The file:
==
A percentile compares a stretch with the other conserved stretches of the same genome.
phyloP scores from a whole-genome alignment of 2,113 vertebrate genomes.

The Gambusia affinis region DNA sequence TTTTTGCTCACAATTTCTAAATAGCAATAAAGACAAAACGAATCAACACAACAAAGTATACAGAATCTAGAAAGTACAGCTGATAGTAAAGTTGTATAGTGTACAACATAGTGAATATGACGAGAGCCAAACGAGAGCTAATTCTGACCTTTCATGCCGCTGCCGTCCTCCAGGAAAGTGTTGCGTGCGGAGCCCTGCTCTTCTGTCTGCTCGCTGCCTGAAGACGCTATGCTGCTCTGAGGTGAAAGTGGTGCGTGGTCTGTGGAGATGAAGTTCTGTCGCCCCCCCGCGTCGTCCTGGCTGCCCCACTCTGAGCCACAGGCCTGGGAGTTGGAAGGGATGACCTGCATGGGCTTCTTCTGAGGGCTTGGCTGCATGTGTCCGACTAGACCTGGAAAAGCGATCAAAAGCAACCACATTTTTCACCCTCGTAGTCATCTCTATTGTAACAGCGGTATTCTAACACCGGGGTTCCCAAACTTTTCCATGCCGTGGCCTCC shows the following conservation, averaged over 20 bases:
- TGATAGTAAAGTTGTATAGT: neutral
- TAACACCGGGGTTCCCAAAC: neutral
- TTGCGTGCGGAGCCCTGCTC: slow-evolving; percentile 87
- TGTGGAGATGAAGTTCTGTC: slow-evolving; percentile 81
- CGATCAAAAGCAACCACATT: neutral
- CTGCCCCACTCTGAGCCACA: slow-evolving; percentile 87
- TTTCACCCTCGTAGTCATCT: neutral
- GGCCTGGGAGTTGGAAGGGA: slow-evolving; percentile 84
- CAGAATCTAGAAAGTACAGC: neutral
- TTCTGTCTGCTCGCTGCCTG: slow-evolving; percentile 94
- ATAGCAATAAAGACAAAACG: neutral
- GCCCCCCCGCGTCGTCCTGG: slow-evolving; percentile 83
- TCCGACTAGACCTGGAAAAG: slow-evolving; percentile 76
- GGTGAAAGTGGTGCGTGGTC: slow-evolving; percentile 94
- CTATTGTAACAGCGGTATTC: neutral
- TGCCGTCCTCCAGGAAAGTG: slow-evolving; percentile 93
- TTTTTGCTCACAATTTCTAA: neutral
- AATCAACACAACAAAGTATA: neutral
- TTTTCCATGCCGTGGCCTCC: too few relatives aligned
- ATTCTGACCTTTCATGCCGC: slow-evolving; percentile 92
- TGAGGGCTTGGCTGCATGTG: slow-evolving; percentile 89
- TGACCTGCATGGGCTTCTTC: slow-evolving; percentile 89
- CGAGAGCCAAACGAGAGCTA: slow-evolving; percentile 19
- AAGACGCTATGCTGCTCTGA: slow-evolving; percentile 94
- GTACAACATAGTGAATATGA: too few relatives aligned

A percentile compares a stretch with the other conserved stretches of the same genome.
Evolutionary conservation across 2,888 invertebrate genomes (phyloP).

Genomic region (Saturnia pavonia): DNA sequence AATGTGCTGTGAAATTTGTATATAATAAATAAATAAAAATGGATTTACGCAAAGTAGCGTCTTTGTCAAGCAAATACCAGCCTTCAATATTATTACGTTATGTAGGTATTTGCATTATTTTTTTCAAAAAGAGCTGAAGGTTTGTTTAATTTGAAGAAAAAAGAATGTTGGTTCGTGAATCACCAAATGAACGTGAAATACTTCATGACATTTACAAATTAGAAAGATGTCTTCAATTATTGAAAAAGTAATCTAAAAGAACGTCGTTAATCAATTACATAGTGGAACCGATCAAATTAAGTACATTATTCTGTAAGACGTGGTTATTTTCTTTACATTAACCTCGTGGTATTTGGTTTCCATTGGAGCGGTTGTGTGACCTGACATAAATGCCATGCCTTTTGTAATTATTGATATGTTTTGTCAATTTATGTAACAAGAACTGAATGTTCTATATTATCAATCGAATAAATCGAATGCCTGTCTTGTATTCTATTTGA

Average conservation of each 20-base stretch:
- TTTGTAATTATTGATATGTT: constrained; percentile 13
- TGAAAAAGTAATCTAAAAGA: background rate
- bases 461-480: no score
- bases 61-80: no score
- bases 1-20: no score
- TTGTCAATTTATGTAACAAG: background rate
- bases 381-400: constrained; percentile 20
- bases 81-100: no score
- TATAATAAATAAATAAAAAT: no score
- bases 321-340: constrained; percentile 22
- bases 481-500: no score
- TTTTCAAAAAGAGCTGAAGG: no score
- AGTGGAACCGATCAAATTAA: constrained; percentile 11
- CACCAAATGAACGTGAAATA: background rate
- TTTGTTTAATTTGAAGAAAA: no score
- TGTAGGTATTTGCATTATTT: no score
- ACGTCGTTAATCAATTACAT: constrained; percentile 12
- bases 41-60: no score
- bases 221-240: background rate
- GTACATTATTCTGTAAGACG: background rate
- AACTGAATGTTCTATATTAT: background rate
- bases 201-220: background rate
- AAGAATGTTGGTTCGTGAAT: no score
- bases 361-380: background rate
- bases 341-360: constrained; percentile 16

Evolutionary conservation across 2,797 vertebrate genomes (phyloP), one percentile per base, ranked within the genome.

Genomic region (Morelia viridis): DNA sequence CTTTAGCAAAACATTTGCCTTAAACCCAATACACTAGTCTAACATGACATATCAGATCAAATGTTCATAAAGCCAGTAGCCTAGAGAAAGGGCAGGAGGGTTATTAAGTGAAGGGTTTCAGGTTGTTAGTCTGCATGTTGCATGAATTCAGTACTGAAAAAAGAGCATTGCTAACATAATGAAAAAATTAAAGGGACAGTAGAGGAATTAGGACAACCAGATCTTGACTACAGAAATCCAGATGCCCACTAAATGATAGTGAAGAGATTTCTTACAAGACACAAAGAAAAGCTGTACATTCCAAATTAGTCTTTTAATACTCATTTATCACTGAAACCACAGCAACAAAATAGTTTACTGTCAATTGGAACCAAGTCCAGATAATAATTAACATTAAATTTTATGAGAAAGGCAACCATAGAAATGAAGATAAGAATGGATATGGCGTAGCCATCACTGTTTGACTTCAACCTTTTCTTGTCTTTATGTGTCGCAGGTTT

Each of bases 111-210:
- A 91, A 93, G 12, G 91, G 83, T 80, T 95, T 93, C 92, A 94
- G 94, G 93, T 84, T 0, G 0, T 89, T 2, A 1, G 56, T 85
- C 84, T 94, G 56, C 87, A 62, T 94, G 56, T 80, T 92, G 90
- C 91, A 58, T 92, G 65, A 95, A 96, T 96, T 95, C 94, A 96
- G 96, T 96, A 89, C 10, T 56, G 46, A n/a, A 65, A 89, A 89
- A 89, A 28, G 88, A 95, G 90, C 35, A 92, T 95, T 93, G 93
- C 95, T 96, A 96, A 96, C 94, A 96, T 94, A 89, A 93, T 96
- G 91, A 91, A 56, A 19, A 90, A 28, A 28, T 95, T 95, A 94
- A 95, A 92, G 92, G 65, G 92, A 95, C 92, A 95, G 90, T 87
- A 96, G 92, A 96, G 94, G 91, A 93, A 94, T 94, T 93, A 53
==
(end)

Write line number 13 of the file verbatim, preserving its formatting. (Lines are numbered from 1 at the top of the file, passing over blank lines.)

- TTCTGTCTGCTCGCTGCCTG: slow-evolving; percentile 94